15. Smells Like Teen Spirit: Evaluating a Midwestern Teen Court

    Science.gov (United States)

    Norris, Michael; Twill, Sarah; Kim, Chigon

    2011-01-01

    Teen courts have grown rapidly in the United States despite little evidence of their effectiveness. A survival analysis of 635 teen court and 186 regular diversion participants showed no significant differences in recidivism, although program completers were half as likely to reoffend as noncompleters. Older offenders survived significantly better…

  16. Smells Like Teen Spirit: Evaluating a Midwestern Teen Court

    Science.gov (United States)

    Norris, Michael; Twill, Sarah; Kim, Chigon

    2011-01-01

    Teen courts have grown rapidly in the United States despite little evidence of their effectiveness. A survival analysis of 635 teen court and 186 regular diversion participants showed no significant differences in recidivism, although program completers were half as likely to reoffend as noncompleters. Older offenders survived significantly better…

  17. The clinical effectiveness of individual behaviour change interventions to reduce risky sexual behaviour after a negative human immunodeficiency virus test in men who have sex with men: systematic and realist reviews and intervention development.

    Science.gov (United States)

    Flowers, Paul; Wu, Olivia; Lorimer, Karen; Ahmed, Bipasha; Hesselgreaves, Hannah; MacDonald, Jennifer; Cayless, Sandi; Hutchinson, Sharon; Elliott, Lawrie; Sullivan, Ann; Clutterbuck, Dan; Rayment, Michael; McDaid, Lisa

    2017-01-01

    BACKGROUND Men who have sex with men (MSM) experience significant inequalities in health and well-being. They are the group in the UK at the highest risk of acquiring a human immunodeficiency virus (HIV) infection. Guidance relating to both HIV infection prevention, in general, and individual-level behaviour change interventions, in particular, is very limited. OBJECTIVES To conduct an evidence synthesis of the clinical effectiveness of behaviour change interventions to reduce risky sexual behaviour among MSM after a negative HIV infection test. To identify effective components within interventions in reducing HIV risk-related behaviours and develop a candidate intervention. To host expert events addressing the implementation and optimisation of a candidate intervention. DATA SOURCES All major electronic databases (British Education Index, BioMed Central, Cumulative Index to Nursing and Allied Health Literature, EMBASE, Educational Resource Index and Abstracts, Health and Medical Complete, MEDLINE, PsycARTICLES, PsycINFO, PubMed and Social Science Citation Index) were searched between January 2000 and December 2014. REVIEW METHODS A systematic review of the clinical effectiveness of individual behaviour change interventions was conducted. Interventions were examined using the behaviour change technique (BCT) taxonomy, theory coding assessment, mode of delivery and proximity to HIV infection testing. Data were summarised in narrative review and, when appropriate, meta-analysis was carried out. Supplemental analyses for the development of the candidate intervention focused on post hoc realist review method, the assessment of the sequential delivery and content of intervention components, and the social and historical context of primary studies. Expert panels reviewed the candidate intervention for issues of implementation and optimisation. RESULTS Overall, trials included in this review (n = 10) demonstrated that individual-level behaviour change interventions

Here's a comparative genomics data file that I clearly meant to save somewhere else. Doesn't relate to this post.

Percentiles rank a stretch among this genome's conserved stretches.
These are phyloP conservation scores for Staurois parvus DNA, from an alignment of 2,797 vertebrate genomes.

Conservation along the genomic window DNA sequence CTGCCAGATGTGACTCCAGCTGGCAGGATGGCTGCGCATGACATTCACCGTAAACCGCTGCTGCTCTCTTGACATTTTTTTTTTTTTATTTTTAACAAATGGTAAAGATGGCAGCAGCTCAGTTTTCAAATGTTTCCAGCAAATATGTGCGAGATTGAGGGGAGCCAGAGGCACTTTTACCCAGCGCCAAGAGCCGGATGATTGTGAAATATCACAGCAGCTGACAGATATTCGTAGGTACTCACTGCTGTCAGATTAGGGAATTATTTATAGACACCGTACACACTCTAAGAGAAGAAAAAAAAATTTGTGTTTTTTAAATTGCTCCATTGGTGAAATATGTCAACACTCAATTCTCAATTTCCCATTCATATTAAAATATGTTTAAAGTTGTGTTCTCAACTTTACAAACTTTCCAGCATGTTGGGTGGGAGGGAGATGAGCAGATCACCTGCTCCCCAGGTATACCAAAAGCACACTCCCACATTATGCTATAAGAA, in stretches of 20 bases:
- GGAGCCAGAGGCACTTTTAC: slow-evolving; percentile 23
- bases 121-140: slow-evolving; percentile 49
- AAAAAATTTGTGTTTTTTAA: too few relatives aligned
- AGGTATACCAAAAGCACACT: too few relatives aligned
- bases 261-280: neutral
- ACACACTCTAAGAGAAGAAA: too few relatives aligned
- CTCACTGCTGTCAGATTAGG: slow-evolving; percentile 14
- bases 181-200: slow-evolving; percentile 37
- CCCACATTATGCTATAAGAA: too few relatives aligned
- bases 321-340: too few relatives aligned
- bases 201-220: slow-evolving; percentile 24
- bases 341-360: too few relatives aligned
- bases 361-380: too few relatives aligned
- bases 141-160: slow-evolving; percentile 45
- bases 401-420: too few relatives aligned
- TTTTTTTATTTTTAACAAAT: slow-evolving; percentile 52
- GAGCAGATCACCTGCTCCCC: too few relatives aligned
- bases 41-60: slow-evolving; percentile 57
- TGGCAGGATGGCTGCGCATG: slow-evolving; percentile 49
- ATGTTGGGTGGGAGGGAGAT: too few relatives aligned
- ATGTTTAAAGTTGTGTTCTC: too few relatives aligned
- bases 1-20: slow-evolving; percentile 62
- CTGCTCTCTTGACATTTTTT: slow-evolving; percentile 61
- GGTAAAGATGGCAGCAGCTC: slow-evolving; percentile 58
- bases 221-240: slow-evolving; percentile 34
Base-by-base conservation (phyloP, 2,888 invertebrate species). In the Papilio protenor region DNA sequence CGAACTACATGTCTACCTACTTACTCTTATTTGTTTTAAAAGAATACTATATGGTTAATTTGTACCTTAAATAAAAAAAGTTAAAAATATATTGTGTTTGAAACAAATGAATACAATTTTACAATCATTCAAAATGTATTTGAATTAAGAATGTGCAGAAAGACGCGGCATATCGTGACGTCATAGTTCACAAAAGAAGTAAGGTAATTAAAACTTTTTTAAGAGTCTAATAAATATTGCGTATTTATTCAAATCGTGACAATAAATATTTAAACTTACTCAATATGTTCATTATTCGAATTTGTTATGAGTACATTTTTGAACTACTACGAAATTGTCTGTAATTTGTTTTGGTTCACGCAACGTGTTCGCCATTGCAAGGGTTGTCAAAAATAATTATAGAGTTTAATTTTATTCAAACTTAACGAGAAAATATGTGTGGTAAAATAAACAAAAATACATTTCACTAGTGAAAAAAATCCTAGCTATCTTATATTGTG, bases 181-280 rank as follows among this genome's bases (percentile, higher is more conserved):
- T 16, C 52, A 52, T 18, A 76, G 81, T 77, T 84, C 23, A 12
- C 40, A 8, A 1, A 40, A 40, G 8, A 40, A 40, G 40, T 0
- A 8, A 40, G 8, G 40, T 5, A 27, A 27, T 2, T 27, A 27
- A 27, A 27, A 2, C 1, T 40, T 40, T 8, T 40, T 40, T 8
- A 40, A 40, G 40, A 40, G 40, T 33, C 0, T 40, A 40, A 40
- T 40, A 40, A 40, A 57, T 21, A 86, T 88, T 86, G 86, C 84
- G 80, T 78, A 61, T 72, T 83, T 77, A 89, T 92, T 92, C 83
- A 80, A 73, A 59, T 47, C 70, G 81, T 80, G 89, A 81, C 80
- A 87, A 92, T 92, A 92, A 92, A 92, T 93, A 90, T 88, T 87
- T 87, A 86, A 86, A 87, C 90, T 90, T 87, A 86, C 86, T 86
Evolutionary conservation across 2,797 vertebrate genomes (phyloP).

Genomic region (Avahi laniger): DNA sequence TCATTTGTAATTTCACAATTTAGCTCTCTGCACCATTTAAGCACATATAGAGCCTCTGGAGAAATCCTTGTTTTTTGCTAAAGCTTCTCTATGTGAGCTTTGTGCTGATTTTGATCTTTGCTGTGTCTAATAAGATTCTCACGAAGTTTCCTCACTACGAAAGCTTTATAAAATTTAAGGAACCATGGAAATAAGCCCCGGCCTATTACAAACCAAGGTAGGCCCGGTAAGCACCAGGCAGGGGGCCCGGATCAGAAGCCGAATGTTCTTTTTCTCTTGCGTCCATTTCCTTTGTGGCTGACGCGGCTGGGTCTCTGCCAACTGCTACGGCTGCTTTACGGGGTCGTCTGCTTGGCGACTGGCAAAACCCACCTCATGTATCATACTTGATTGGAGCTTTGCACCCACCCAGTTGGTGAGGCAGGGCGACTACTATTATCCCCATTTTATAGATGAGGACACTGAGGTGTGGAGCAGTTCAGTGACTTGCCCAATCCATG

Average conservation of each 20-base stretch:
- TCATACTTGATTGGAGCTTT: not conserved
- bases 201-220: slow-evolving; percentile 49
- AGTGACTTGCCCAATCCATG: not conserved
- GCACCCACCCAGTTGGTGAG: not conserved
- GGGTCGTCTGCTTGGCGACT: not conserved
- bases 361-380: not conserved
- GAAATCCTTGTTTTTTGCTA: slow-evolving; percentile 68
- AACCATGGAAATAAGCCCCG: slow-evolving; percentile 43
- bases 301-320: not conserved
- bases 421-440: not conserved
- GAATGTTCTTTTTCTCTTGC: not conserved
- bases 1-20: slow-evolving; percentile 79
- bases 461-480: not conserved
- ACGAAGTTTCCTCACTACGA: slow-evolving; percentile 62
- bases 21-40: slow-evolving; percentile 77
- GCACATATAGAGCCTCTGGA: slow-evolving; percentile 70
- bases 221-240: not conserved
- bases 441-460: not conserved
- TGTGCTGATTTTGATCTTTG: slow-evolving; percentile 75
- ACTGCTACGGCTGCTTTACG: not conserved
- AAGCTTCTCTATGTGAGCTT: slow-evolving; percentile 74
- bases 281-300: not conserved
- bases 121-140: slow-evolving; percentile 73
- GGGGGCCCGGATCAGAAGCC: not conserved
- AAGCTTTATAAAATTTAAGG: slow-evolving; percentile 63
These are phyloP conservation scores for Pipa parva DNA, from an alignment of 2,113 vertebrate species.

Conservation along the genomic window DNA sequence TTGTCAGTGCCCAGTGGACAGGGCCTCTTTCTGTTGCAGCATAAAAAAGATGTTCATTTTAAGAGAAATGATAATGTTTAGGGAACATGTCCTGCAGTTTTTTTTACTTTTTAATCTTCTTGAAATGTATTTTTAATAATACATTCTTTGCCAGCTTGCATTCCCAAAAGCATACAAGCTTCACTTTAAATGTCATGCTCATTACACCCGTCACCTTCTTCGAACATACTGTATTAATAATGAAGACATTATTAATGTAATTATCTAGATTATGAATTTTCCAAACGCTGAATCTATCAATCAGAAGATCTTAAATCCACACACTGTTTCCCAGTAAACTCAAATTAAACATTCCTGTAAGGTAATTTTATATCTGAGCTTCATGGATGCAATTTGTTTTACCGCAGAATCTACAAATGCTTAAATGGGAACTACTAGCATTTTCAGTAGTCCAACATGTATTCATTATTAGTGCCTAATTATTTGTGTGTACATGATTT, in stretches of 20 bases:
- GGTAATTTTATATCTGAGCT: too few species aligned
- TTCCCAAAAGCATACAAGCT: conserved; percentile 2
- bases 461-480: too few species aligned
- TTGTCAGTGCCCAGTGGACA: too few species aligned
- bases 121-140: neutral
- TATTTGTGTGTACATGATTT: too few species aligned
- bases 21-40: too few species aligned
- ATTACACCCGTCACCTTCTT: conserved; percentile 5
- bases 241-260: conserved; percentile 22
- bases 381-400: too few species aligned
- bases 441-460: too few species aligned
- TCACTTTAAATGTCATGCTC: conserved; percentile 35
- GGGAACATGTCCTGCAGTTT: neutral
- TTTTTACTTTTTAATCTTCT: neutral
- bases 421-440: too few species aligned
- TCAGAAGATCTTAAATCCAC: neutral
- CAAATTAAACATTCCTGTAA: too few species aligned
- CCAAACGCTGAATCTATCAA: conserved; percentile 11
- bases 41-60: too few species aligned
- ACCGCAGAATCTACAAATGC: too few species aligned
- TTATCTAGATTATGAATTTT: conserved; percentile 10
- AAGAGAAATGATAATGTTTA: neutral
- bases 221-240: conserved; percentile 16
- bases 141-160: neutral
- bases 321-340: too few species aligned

18. State policy and teen childbearing: a review of research studies.

    Science.gov (United States)

    Beltz, Martha A; Sacks, Vanessa H; Moore, Kristin A; Terzian, Mary

    2015-02-01

    Teen childbearing is affected by many individual, family, and community factors; however, another potential influence is state policy. Rigorous studies of the relationship between state policy and teen birth rates are few in number but represent a body of knowledge that can inform policy and practice. This article reviews research assessing associations between state-level policies and teen birth rates, focusing on five policy areas: access to family planning, education, sex education, public assistance, and access to abortion services. Overall, several studies have found that measures related to access to and use of family planning services and contraceptives are related to lower state-level teen birth rates. These include adolescent enrollment in clinics, minors' access to contraception, conscience laws, family planning expenditures, and Medicaid waivers. Other studies, although largely cross-sectional analyses, have concluded that policies and practices to expand or improve public education are also associated with lower teen birth rates. These include expenditures on education, teacher-to-student ratios, and graduation requirements. However, the evidence regarding the role of public assistance, abortion access, and sex education policies in reducing teen birth rates is mixed and inconclusive. These conclusions must be viewed as tentative because of the limited number of rigorous studies that examine the relationship between state policy and teen birth rates over time. Many specific policies have only been analyzed by a single study, and few findings are based on recent data. As such, more research is needed to strengthen our understanding of the role of state policies in teen birth rates.